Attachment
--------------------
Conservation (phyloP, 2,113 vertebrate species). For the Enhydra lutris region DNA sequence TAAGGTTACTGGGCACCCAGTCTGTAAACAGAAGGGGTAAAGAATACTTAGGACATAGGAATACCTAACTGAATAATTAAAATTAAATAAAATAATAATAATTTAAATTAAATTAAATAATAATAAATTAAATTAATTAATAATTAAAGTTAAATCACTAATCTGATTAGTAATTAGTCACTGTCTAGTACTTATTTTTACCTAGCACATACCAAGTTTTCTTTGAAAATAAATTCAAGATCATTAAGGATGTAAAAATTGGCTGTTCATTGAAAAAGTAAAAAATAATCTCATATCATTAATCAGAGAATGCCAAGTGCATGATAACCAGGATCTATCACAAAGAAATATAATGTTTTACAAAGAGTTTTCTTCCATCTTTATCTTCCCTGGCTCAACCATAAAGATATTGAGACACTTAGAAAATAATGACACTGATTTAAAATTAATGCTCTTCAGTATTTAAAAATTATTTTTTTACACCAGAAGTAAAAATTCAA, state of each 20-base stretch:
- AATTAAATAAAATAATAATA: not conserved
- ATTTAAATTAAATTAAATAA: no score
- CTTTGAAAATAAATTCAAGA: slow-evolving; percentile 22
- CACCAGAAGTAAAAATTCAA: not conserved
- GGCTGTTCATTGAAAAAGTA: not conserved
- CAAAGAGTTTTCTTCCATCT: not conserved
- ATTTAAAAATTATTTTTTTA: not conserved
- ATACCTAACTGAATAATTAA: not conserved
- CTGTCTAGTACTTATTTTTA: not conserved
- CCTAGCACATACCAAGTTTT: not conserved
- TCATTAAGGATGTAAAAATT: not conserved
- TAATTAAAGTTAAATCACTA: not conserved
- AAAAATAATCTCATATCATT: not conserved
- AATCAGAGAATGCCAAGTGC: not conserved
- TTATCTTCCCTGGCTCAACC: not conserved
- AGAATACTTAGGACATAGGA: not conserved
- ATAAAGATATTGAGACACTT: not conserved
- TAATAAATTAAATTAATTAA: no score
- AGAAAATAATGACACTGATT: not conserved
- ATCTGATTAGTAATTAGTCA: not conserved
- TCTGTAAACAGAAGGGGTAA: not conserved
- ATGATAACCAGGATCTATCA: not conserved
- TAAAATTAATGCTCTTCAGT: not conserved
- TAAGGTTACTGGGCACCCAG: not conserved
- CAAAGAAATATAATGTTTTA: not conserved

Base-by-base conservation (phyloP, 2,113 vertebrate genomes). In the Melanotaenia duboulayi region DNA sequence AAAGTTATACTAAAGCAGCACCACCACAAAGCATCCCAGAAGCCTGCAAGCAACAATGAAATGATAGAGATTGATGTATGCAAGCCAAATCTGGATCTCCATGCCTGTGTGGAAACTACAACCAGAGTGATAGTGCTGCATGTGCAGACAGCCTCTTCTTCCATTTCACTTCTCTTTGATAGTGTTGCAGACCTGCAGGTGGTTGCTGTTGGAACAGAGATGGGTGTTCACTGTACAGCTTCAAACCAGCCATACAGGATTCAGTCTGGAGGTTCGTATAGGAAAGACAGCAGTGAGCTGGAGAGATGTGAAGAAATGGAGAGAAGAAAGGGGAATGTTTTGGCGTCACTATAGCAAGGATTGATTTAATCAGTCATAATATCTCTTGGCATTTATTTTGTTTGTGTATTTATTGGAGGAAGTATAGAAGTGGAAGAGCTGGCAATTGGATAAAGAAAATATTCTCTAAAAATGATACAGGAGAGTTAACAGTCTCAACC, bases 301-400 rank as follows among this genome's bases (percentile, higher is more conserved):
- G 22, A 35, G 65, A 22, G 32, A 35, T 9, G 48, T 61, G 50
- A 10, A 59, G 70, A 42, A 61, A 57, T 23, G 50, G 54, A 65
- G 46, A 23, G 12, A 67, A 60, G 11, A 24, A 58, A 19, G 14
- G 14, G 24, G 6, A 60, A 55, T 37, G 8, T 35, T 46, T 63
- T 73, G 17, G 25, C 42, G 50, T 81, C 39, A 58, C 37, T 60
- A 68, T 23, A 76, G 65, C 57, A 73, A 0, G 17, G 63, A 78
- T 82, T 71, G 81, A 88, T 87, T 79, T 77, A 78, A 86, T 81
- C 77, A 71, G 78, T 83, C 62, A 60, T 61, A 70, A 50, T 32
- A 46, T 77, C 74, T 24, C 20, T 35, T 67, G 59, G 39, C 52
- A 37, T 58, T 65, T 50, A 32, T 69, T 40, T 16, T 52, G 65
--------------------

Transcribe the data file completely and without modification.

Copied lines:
Conservation (phyloP, 2,113 vertebrate species). For the Enhydra lutris region DNA sequence TAAGGTTACTGGGCACCCAGTCTGTAAACAGAAGGGGTAAAGAATACTTAGGACATAGGAATACCTAACTGAATAATTAAAATTAAATAAAATAATAATAATTTAAATTAAATTAAATAATAATAAATTAAATTAATTAATAATTAAAGTTAAATCACTAATCTGATTAGTAATTAGTCACTGTCTAGTACTTATTTTTACCTAGCACATACCAAGTTTTCTTTGAAAATAAATTCAAGATCATTAAGGATGTAAAAATTGGCTGTTCATTGAAAAAGTAAAAAATAATCTCATATCATTAATCAGAGAATGCCAAGTGCATGATAACCAGGATCTATCACAAAGAAATATAATGTTTTACAAAGAGTTTTCTTCCATCTTTATCTTCCCTGGCTCAACCATAAAGATATTGAGACACTTAGAAAATAATGACACTGATTTAAAATTAATGCTCTTCAGTATTTAAAAATTATTTTTTTACACCAGAAGTAAAAATTCAA, state of each 20-base stretch:
- AATTAAATAAAATAATAATA: not conserved
- ATTTAAATTAAATTAAATAA: no score
- CTTTGAAAATAAATTCAAGA: slow-evolving; percentile 22
- CACCAGAAGTAAAAATTCAA: not conserved
- GGCTGTTCATTGAAAAAGTA: not conserved
- CAAAGAGTTTTCTTCCATCT: not conserved
- ATTTAAAAATTATTTTTTTA: not conserved
- ATACCTAACTGAATAATTAA: not conserved
- CTGTCTAGTACTTATTTTTA: not conserved
- CCTAGCACATACCAAGTTTT: not conserved
- TCATTAAGGATGTAAAAATT: not conserved
- TAATTAAAGTTAAATCACTA: not conserved
- AAAAATAATCTCATATCATT: not conserved
- AATCAGAGAATGCCAAGTGC: not conserved
- TTATCTTCCCTGGCTCAACC: not conserved
- AGAATACTTAGGACATAGGA: not conserved
- ATAAAGATATTGAGACACTT: not conserved
- TAATAAATTAAATTAATTAA: no score
- AGAAAATAATGACACTGATT: not conserved
- ATCTGATTAGTAATTAGTCA: not conserved
- TCTGTAAACAGAAGGGGTAA: not conserved
- ATGATAACCAGGATCTATCA: not conserved
- TAAAATTAATGCTCTTCAGT: not conserved
- TAAGGTTACTGGGCACCCAG: not conserved
- CAAAGAAATATAATGTTTTA: not conserved

Base-by-base conservation (phyloP, 2,113 vertebrate genomes). In the Melanotaenia duboulayi region DNA sequence AAAGTTATACTAAAGCAGCACCACCACAAAGCATCCCAGAAGCCTGCAAGCAACAATGAAATGATAGAGATTGATGTATGCAAGCCAAATCTGGATCTCCATGCCTGTGTGGAAACTACAACCAGAGTGATAGTGCTGCATGTGCAGACAGCCTCTTCTTCCATTTCACTTCTCTTTGATAGTGTTGCAGACCTGCAGGTGGTTGCTGTTGGAACAGAGATGGGTGTTCACTGTACAGCTTCAAACCAGCCATACAGGATTCAGTCTGGAGGTTCGTATAGGAAAGACAGCAGTGAGCTGGAGAGATGTGAAGAAATGGAGAGAAGAAAGGGGAATGTTTTGGCGTCACTATAGCAAGGATTGATTTAATCAGTCATAATATCTCTTGGCATTTATTTTGTTTGTGTATTTATTGGAGGAAGTATAGAAGTGGAAGAGCTGGCAATTGGATAAAGAAAATATTCTCTAAAAATGATACAGGAGAGTTAACAGTCTCAACC, bases 301-400 rank as follows among this genome's bases (percentile, higher is more conserved):
- G 22, A 35, G 65, A 22, G 32, A 35, T 9, G 48, T 61, G 50
- A 10, A 59, G 70, A 42, A 61, A 57, T 23, G 50, G 54, A 65
- G 46, A 23, G 12, A 67, A 60, G 11, A 24, A 58, A 19, G 14
- G 14, G 24, G 6, A 60, A 55, T 37, G 8, T 35, T 46, T 63
- T 73, G 17, G 25, C 42, G 50, T 81, C 39, A 58, C 37, T 60
- A 68, T 23, A 76, G 65, C 57, A 73, A 0, G 17, G 63, A 78
- T 82, T 71, G 81, A 88, T 87, T 79, T 77, A 78, A 86, T 81
- C 77, A 71, G 78, T 83, C 62, A 60, T 61, A 70, A 50, T 32
- A 46, T 77, C 74, T 24, C 20, T 35, T 67, G 59, G 39, C 52
- A 37, T 58, T 65, T 50, A 32, T 69, T 40, T 16, T 52, G 65